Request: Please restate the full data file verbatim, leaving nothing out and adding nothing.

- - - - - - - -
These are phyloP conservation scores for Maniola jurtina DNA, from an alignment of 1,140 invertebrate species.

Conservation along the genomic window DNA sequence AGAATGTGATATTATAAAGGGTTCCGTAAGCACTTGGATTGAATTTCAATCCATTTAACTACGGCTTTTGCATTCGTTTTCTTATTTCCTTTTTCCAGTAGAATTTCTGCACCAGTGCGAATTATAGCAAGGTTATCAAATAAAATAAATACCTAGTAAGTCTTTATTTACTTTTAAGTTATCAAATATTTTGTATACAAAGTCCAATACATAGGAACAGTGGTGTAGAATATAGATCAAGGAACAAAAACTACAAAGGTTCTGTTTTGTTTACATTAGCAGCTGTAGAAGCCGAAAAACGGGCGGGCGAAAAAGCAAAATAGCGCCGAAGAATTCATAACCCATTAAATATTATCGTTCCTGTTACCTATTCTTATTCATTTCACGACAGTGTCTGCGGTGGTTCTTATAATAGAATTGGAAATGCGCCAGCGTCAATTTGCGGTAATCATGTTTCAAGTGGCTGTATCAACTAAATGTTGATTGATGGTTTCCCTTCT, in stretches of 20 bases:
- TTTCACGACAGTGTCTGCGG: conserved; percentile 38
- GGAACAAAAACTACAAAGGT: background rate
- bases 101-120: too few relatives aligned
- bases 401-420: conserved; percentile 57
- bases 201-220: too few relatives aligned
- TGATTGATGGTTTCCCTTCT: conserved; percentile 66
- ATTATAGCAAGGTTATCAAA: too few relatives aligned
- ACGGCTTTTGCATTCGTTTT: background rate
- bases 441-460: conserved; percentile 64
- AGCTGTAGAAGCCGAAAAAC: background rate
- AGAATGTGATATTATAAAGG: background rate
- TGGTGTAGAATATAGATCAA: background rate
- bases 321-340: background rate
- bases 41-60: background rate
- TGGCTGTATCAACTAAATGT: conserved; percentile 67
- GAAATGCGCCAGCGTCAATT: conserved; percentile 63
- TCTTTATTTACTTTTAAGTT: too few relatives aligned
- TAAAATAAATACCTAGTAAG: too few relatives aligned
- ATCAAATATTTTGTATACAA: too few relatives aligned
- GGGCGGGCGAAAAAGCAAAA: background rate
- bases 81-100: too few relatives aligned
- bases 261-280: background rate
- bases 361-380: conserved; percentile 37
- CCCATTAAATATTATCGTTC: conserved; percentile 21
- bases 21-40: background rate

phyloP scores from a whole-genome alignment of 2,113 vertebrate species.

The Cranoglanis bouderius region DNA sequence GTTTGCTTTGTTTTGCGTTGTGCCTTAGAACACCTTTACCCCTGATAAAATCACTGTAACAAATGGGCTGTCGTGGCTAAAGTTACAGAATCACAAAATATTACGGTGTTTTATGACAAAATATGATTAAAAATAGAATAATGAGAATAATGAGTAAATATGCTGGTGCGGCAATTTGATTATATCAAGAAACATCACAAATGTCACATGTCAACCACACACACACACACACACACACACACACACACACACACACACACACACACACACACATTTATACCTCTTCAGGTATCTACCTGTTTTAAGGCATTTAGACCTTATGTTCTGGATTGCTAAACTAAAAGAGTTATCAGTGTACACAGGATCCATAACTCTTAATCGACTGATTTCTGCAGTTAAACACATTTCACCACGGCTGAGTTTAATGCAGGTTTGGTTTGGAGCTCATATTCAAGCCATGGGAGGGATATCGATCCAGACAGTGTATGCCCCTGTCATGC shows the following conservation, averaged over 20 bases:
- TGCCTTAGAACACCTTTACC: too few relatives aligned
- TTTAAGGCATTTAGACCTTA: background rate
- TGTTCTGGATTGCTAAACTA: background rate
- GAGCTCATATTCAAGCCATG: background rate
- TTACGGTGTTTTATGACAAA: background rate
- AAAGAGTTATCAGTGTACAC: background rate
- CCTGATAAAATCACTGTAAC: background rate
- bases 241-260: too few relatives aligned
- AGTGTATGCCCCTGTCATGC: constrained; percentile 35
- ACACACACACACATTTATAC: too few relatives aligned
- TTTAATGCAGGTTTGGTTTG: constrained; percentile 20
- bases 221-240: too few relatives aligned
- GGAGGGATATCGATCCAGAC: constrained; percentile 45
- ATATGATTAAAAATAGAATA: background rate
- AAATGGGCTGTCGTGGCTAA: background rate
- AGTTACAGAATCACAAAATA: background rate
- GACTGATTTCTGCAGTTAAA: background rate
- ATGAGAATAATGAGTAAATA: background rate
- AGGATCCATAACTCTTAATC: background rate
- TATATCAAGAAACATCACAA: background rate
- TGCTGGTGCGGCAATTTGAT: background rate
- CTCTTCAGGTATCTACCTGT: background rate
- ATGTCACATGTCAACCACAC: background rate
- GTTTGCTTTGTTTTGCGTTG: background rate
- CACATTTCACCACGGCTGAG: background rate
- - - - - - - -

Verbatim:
These are phyloP conservation scores for Maniola jurtina DNA, from an alignment of 1,140 invertebrate species.

Conservation along the genomic window DNA sequence AGAATGTGATATTATAAAGGGTTCCGTAAGCACTTGGATTGAATTTCAATCCATTTAACTACGGCTTTTGCATTCGTTTTCTTATTTCCTTTTTCCAGTAGAATTTCTGCACCAGTGCGAATTATAGCAAGGTTATCAAATAAAATAAATACCTAGTAAGTCTTTATTTACTTTTAAGTTATCAAATATTTTGTATACAAAGTCCAATACATAGGAACAGTGGTGTAGAATATAGATCAAGGAACAAAAACTACAAAGGTTCTGTTTTGTTTACATTAGCAGCTGTAGAAGCCGAAAAACGGGCGGGCGAAAAAGCAAAATAGCGCCGAAGAATTCATAACCCATTAAATATTATCGTTCCTGTTACCTATTCTTATTCATTTCACGACAGTGTCTGCGGTGGTTCTTATAATAGAATTGGAAATGCGCCAGCGTCAATTTGCGGTAATCATGTTTCAAGTGGCTGTATCAACTAAATGTTGATTGATGGTTTCCCTTCT, in stretches of 20 bases:
- TTTCACGACAGTGTCTGCGG: conserved; percentile 38
- GGAACAAAAACTACAAAGGT: background rate
- bases 101-120: too few relatives aligned
- bases 401-420: conserved; percentile 57
- bases 201-220: too few relatives aligned
- TGATTGATGGTTTCCCTTCT: conserved; percentile 66
- ATTATAGCAAGGTTATCAAA: too few relatives aligned
- ACGGCTTTTGCATTCGTTTT: background rate
- bases 441-460: conserved; percentile 64
- AGCTGTAGAAGCCGAAAAAC: background rate
- AGAATGTGATATTATAAAGG: background rate
- TGGTGTAGAATATAGATCAA: background rate
- bases 321-340: background rate
- bases 41-60: background rate
- TGGCTGTATCAACTAAATGT: conserved; percentile 67
- GAAATGCGCCAGCGTCAATT: conserved; percentile 63
- TCTTTATTTACTTTTAAGTT: too few relatives aligned
- TAAAATAAATACCTAGTAAG: too few relatives aligned
- ATCAAATATTTTGTATACAA: too few relatives aligned
- GGGCGGGCGAAAAAGCAAAA: background rate
- bases 81-100: too few relatives aligned
- bases 261-280: background rate
- bases 361-380: conserved; percentile 37
- CCCATTAAATATTATCGTTC: conserved; percentile 21
- bases 21-40: background rate

phyloP scores from a whole-genome alignment of 2,113 vertebrate species.

The Cranoglanis bouderius region DNA sequence GTTTGCTTTGTTTTGCGTTGTGCCTTAGAACACCTTTACCCCTGATAAAATCACTGTAACAAATGGGCTGTCGTGGCTAAAGTTACAGAATCACAAAATATTACGGTGTTTTATGACAAAATATGATTAAAAATAGAATAATGAGAATAATGAGTAAATATGCTGGTGCGGCAATTTGATTATATCAAGAAACATCACAAATGTCACATGTCAACCACACACACACACACACACACACACACACACACACACACACACACACACACACACACATTTATACCTCTTCAGGTATCTACCTGTTTTAAGGCATTTAGACCTTATGTTCTGGATTGCTAAACTAAAAGAGTTATCAGTGTACACAGGATCCATAACTCTTAATCGACTGATTTCTGCAGTTAAACACATTTCACCACGGCTGAGTTTAATGCAGGTTTGGTTTGGAGCTCATATTCAAGCCATGGGAGGGATATCGATCCAGACAGTGTATGCCCCTGTCATGC shows the following conservation, averaged over 20 bases:
- TGCCTTAGAACACCTTTACC: too few relatives aligned
- TTTAAGGCATTTAGACCTTA: background rate
- TGTTCTGGATTGCTAAACTA: background rate
- GAGCTCATATTCAAGCCATG: background rate
- TTACGGTGTTTTATGACAAA: background rate
- AAAGAGTTATCAGTGTACAC: background rate
- CCTGATAAAATCACTGTAAC: background rate
- bases 241-260: too few relatives aligned
- AGTGTATGCCCCTGTCATGC: constrained; percentile 35
- ACACACACACACATTTATAC: too few relatives aligned
- TTTAATGCAGGTTTGGTTTG: constrained; percentile 20
- bases 221-240: too few relatives aligned
- GGAGGGATATCGATCCAGAC: constrained; percentile 45
- ATATGATTAAAAATAGAATA: background rate
- AAATGGGCTGTCGTGGCTAA: background rate
- AGTTACAGAATCACAAAATA: background rate
- GACTGATTTCTGCAGTTAAA: background rate
- ATGAGAATAATGAGTAAATA: background rate
- AGGATCCATAACTCTTAATC: background rate
- TATATCAAGAAACATCACAA: background rate
- TGCTGGTGCGGCAATTTGAT: background rate
- CTCTTCAGGTATCTACCTGT: background rate
- ATGTCACATGTCAACCACAC: background rate
- GTTTGCTTTGTTTTGCGTTG: background rate
- CACATTTCACCACGGCTGAG: background rate